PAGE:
Google is used by 19 million people in Australian daily, if they are successful in carrying out this threat and remove themselves as a search engine in Australia the impact extends further than Australians needing to look to alternative search engines such as Bing.

The true losers if Google do pull out would be the small businesses in Australia who have invested in being visible on Google and YouTube, they rely on Google Search to drive traffic and business to their websites, essentially overnight they could become invisible .


Google has not been a friend to the Australian government for some time and many disputes over their taxable contribution to the country have certainly raised the heckles of those in office who feel "Big Tech" companies should be looking to contribute more to the countries they choose to reside after it has come to light on the amount of tax companies like Google and Facebook pay due to tax minimisation schemes. The latest conversations on how to get Google to subsidise journalism and news content is not a new one, many believe due to Google's dominance in online advertising it mean news and media publications struggle to get visibility.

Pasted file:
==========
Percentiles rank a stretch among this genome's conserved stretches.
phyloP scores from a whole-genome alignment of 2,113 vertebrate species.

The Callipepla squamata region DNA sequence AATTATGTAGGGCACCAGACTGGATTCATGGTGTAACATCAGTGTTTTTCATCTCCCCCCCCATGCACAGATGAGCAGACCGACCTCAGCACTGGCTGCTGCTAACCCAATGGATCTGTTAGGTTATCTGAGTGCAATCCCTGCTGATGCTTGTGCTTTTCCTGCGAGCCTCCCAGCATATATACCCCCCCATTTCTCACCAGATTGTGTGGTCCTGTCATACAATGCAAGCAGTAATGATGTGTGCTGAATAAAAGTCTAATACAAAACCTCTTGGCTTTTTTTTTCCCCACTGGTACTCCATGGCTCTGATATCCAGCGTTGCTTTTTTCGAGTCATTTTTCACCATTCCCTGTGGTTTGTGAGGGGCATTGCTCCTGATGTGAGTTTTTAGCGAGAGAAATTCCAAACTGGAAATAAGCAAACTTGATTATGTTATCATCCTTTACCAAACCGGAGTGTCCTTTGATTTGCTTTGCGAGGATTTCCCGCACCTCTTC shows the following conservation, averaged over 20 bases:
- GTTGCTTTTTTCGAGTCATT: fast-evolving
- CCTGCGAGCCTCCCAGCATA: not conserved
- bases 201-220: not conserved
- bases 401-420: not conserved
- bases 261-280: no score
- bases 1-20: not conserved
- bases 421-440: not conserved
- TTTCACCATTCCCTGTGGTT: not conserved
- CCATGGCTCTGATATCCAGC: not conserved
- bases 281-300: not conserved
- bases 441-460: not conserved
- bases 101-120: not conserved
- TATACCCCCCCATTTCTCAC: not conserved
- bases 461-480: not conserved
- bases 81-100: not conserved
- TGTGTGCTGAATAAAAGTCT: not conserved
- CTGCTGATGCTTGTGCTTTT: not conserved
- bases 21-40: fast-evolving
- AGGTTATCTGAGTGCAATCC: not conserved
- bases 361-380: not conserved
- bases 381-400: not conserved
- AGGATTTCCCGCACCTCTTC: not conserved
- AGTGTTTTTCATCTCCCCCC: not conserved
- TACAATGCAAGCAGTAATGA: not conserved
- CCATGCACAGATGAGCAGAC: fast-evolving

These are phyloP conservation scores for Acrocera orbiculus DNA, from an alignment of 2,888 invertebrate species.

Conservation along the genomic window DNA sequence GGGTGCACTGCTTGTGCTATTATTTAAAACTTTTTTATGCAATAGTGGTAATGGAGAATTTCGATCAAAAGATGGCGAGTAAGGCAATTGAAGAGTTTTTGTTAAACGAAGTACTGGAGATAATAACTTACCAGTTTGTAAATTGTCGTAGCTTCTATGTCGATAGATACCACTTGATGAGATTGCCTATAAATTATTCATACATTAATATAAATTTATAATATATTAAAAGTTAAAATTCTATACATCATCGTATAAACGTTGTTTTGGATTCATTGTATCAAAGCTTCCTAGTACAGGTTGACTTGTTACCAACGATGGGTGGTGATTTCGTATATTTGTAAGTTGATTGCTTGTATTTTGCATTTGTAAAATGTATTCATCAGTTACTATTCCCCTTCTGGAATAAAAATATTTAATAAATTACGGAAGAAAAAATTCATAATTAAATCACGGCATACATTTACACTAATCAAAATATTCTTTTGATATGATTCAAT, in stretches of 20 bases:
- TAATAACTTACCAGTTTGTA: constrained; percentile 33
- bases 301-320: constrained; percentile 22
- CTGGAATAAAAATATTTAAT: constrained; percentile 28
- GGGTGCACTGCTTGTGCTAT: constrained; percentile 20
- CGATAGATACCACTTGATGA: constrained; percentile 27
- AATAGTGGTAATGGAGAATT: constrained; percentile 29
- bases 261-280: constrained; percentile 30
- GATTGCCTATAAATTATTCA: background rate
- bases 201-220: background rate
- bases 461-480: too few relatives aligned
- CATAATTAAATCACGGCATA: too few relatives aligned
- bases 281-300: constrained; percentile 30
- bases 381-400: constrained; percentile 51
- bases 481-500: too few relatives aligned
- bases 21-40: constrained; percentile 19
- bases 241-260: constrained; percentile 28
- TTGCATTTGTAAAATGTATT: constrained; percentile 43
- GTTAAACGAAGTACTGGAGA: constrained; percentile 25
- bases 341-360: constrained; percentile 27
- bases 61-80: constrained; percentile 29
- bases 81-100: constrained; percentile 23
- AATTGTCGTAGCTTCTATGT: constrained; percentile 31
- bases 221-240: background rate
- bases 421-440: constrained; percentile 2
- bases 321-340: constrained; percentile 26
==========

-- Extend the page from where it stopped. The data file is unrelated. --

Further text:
As mentioned in Mel Silva's statement, Google has made accommodations to support new and media outlets with the launch of News Showcase last year which hopes to see $1 billion paid to publishers over the next three years but it does feel that Australian government may be slightly over playing their hand here and need to really consider the consequences if common sense is not applied.

The likelihood of Google following through with their threat is hopefully slim as it will have an impact on other Google products, services and logins etc so it would be a tricky infrastructure to unpick.

The consequences of the Australian government and Google not coming to an agreement is more far reaching than just Google pulling out of a small market, it should serve as a warning to larger markets that this can happen but will change the way the world uses search engines and the web as we know it. Here is hoping that there is a compromise to be had here.